What Information Do We Collect?
Our website generally collects your personally identifiable information when you voluntarily submit it to us through our website. We also may collect non-personally identifiable information when you access and use our website.
We are not responsible for the data collection, privacy practices or policies of any third-party websites that we may link to our website.
Most web browsers automatically accept cookies, but you can configure your browser to stop accepting new cookies, to notify you when a new cookie is received, and to disable existing cookies.
How Do We Use and Share Your Information?
By submitting information, including personally identifiable information, to our website, you (i) consent to our use and disclosure of such information in any manner permitted by law, and (ii) acknowledge that you have no expectation of privacy, confidentiality, or privilege in it.
Legally Required and Other Related Disclosures
In addition to the foregoing, we may release your personally identifiable information to law enforcement, governmental authorities, or third parties if (i) required to do so by law, search warrant, subpoena, court order, or other legal process, (ii) requested by law enforcement or other governmental authorities, in our discretion, or (iii) we otherwise have a good faith belief that such disclosure is reasonably necessary to protect the rights, property, or personal safety of the firm or third parties; provided, in all cases, such disclosure is permissible under applicable attorney rules of professional conduct.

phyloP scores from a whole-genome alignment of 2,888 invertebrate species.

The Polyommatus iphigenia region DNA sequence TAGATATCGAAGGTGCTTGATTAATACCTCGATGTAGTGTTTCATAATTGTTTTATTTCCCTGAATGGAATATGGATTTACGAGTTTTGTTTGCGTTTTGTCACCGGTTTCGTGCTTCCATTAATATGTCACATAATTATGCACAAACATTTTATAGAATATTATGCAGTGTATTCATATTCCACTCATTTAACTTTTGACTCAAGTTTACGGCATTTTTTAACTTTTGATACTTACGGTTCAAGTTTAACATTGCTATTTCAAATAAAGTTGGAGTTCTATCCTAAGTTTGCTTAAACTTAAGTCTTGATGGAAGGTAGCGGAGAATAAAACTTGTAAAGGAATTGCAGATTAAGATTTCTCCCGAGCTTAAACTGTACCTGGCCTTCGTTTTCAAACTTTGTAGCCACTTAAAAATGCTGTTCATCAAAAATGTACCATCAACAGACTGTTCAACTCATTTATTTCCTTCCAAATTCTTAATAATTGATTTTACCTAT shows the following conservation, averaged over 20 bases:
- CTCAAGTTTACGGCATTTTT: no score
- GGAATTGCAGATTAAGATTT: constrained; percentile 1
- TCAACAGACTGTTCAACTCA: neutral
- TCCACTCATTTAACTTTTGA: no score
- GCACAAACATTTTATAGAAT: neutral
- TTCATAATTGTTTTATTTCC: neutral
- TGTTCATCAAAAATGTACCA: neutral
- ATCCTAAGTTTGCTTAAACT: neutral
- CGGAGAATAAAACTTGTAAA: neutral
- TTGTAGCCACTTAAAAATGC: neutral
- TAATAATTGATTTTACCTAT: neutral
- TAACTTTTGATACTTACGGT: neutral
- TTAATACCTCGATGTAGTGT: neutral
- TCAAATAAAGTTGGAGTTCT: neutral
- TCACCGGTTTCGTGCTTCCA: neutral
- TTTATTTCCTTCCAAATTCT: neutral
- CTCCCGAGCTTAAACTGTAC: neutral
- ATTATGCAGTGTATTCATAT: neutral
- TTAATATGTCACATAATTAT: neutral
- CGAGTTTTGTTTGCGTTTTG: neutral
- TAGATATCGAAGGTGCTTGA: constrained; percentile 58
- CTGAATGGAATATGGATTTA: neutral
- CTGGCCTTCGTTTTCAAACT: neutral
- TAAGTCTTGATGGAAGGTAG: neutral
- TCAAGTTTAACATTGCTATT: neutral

How Do We Protect Personally Identifiable Information You Provide to Us?
We make every reasonable effort to protect personally identifiable information that you submit over the website from loss, misuse, and unauthorized access, disclosure, alteration and destruction, which may include the use of firewalls and other security measures on our servers. However, the firm does not warrant or represent that its level of security meets or exceeds any particular standard, and no server or internet transmission is ever 100% secure or error-free. Any information that you send us in an email message or other form through the websites is not confidential or privileged.
If you’re a Chicagoland employer of as few as one employee who provides employees only vacation time (or no paid time at all) to cover absence when family health and emergency situations strike, come July 1, 2017 you may be breaking the law. What to do? Call your employment lawyer in the morning and follow her prescription. Here’s what to discuss during your office visit.
The task of verifying identity and work authorization for new hires in the U.S. should go more smoothly with the new update to the I-9 Form. U.S. Citizenship and Immigration Services (USCIS) recently announced new changes that will make the process easier.